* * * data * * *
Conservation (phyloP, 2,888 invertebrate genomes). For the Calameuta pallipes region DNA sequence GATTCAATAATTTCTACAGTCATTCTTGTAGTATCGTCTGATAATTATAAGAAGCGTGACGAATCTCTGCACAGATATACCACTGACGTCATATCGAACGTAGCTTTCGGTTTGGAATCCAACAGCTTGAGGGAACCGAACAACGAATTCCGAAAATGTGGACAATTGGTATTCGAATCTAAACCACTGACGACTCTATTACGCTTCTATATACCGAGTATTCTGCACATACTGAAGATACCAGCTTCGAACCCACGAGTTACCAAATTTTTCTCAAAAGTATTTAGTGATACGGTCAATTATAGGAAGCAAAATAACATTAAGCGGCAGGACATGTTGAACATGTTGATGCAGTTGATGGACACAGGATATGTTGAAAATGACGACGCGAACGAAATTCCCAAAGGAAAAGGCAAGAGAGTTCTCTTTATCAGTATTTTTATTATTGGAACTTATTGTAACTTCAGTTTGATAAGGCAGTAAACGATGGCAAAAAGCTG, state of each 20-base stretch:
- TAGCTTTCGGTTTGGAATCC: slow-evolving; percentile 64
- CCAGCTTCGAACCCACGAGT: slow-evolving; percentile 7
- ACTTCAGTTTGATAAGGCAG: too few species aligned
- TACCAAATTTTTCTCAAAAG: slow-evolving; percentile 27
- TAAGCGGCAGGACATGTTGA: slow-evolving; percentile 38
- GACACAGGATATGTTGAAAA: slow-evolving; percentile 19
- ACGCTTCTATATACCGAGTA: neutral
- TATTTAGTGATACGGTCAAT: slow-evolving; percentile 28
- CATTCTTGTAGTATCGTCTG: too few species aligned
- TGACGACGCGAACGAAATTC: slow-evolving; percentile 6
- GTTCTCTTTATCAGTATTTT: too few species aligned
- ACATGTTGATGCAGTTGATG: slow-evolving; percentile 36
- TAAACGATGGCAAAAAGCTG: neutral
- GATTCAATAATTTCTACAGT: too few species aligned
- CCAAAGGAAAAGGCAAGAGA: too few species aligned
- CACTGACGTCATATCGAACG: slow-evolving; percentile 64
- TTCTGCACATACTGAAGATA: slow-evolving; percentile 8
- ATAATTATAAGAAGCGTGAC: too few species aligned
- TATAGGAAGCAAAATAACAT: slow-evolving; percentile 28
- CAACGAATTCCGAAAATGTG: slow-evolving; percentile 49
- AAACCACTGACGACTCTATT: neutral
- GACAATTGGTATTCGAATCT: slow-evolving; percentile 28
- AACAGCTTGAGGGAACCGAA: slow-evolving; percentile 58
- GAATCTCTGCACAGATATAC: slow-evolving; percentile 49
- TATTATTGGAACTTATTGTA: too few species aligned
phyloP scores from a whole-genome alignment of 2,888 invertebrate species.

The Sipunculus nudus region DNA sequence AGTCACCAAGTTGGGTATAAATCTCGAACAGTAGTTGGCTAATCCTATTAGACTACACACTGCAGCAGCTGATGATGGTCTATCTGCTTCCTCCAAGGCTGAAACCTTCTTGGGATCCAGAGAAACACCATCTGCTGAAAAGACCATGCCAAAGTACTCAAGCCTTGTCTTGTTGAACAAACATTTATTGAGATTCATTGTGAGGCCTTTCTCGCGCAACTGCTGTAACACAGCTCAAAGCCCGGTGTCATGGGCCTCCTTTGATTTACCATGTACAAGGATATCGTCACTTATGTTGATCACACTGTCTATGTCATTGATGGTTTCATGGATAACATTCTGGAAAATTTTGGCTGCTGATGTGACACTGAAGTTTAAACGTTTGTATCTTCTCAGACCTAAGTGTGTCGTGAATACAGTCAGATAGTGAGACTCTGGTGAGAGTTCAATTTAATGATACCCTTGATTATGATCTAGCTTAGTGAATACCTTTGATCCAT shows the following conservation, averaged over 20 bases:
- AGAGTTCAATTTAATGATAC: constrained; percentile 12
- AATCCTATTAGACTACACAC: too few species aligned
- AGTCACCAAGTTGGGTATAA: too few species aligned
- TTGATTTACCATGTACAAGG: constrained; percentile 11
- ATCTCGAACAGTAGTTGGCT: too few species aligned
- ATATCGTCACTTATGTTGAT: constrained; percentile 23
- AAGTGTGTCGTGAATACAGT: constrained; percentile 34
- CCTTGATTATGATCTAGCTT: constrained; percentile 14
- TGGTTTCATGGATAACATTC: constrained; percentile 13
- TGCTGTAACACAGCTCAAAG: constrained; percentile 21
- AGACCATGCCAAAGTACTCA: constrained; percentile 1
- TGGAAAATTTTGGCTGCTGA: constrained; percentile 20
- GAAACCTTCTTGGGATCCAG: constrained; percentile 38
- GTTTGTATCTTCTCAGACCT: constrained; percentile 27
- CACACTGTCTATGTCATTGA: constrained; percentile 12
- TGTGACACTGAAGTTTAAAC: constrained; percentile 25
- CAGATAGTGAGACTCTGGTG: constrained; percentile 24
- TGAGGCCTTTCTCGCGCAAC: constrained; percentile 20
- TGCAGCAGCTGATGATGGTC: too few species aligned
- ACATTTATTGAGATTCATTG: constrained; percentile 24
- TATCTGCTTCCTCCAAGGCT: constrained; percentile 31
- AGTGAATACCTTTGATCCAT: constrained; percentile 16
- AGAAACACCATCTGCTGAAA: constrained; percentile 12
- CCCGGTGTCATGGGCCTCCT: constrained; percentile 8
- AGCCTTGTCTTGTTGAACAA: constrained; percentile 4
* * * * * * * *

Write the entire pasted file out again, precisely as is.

Conservation (phyloP, 2,888 invertebrate genomes). For the Calameuta pallipes region DNA sequence GATTCAATAATTTCTACAGTCATTCTTGTAGTATCGTCTGATAATTATAAGAAGCGTGACGAATCTCTGCACAGATATACCACTGACGTCATATCGAACGTAGCTTTCGGTTTGGAATCCAACAGCTTGAGGGAACCGAACAACGAATTCCGAAAATGTGGACAATTGGTATTCGAATCTAAACCACTGACGACTCTATTACGCTTCTATATACCGAGTATTCTGCACATACTGAAGATACCAGCTTCGAACCCACGAGTTACCAAATTTTTCTCAAAAGTATTTAGTGATACGGTCAATTATAGGAAGCAAAATAACATTAAGCGGCAGGACATGTTGAACATGTTGATGCAGTTGATGGACACAGGATATGTTGAAAATGACGACGCGAACGAAATTCCCAAAGGAAAAGGCAAGAGAGTTCTCTTTATCAGTATTTTTATTATTGGAACTTATTGTAACTTCAGTTTGATAAGGCAGTAAACGATGGCAAAAAGCTG, state of each 20-base stretch:
- TAGCTTTCGGTTTGGAATCC: slow-evolving; percentile 64
- CCAGCTTCGAACCCACGAGT: slow-evolving; percentile 7
- ACTTCAGTTTGATAAGGCAG: too few species aligned
- TACCAAATTTTTCTCAAAAG: slow-evolving; percentile 27
- TAAGCGGCAGGACATGTTGA: slow-evolving; percentile 38
- GACACAGGATATGTTGAAAA: slow-evolving; percentile 19
- ACGCTTCTATATACCGAGTA: neutral
- TATTTAGTGATACGGTCAAT: slow-evolving; percentile 28
- CATTCTTGTAGTATCGTCTG: too few species aligned
- TGACGACGCGAACGAAATTC: slow-evolving; percentile 6
- GTTCTCTTTATCAGTATTTT: too few species aligned
- ACATGTTGATGCAGTTGATG: slow-evolving; percentile 36
- TAAACGATGGCAAAAAGCTG: neutral
- GATTCAATAATTTCTACAGT: too few species aligned
- CCAAAGGAAAAGGCAAGAGA: too few species aligned
- CACTGACGTCATATCGAACG: slow-evolving; percentile 64
- TTCTGCACATACTGAAGATA: slow-evolving; percentile 8
- ATAATTATAAGAAGCGTGAC: too few species aligned
- TATAGGAAGCAAAATAACAT: slow-evolving; percentile 28
- CAACGAATTCCGAAAATGTG: slow-evolving; percentile 49
- AAACCACTGACGACTCTATT: neutral
- GACAATTGGTATTCGAATCT: slow-evolving; percentile 28
- AACAGCTTGAGGGAACCGAA: slow-evolving; percentile 58
- GAATCTCTGCACAGATATAC: slow-evolving; percentile 49
- TATTATTGGAACTTATTGTA: too few species aligned
phyloP scores from a whole-genome alignment of 2,888 invertebrate species.

The Sipunculus nudus region DNA sequence AGTCACCAAGTTGGGTATAAATCTCGAACAGTAGTTGGCTAATCCTATTAGACTACACACTGCAGCAGCTGATGATGGTCTATCTGCTTCCTCCAAGGCTGAAACCTTCTTGGGATCCAGAGAAACACCATCTGCTGAAAAGACCATGCCAAAGTACTCAAGCCTTGTCTTGTTGAACAAACATTTATTGAGATTCATTGTGAGGCCTTTCTCGCGCAACTGCTGTAACACAGCTCAAAGCCCGGTGTCATGGGCCTCCTTTGATTTACCATGTACAAGGATATCGTCACTTATGTTGATCACACTGTCTATGTCATTGATGGTTTCATGGATAACATTCTGGAAAATTTTGGCTGCTGATGTGACACTGAAGTTTAAACGTTTGTATCTTCTCAGACCTAAGTGTGTCGTGAATACAGTCAGATAGTGAGACTCTGGTGAGAGTTCAATTTAATGATACCCTTGATTATGATCTAGCTTAGTGAATACCTTTGATCCAT shows the following conservation, averaged over 20 bases:
- AGAGTTCAATTTAATGATAC: constrained; percentile 12
- AATCCTATTAGACTACACAC: too few species aligned
- AGTCACCAAGTTGGGTATAA: too few species aligned
- TTGATTTACCATGTACAAGG: constrained; percentile 11
- ATCTCGAACAGTAGTTGGCT: too few species aligned
- ATATCGTCACTTATGTTGAT: constrained; percentile 23
- AAGTGTGTCGTGAATACAGT: constrained; percentile 34
- CCTTGATTATGATCTAGCTT: constrained; percentile 14
- TGGTTTCATGGATAACATTC: constrained; percentile 13
- TGCTGTAACACAGCTCAAAG: constrained; percentile 21
- AGACCATGCCAAAGTACTCA: constrained; percentile 1
- TGGAAAATTTTGGCTGCTGA: constrained; percentile 20
- GAAACCTTCTTGGGATCCAG: constrained; percentile 38
- GTTTGTATCTTCTCAGACCT: constrained; percentile 27
- CACACTGTCTATGTCATTGA: constrained; percentile 12
- TGTGACACTGAAGTTTAAAC: constrained; percentile 25
- CAGATAGTGAGACTCTGGTG: constrained; percentile 24
- TGAGGCCTTTCTCGCGCAAC: constrained; percentile 20
- TGCAGCAGCTGATGATGGTC: too few species aligned
- ACATTTATTGAGATTCATTG: constrained; percentile 24
- TATCTGCTTCCTCCAAGGCT: constrained; percentile 31
- AGTGAATACCTTTGATCCAT: constrained; percentile 16
- AGAAACACCATCTGCTGAAA: constrained; percentile 12
- CCCGGTGTCATGGGCCTCCT: constrained; percentile 8
- AGCCTTGTCTTGTTGAACAA: constrained; percentile 4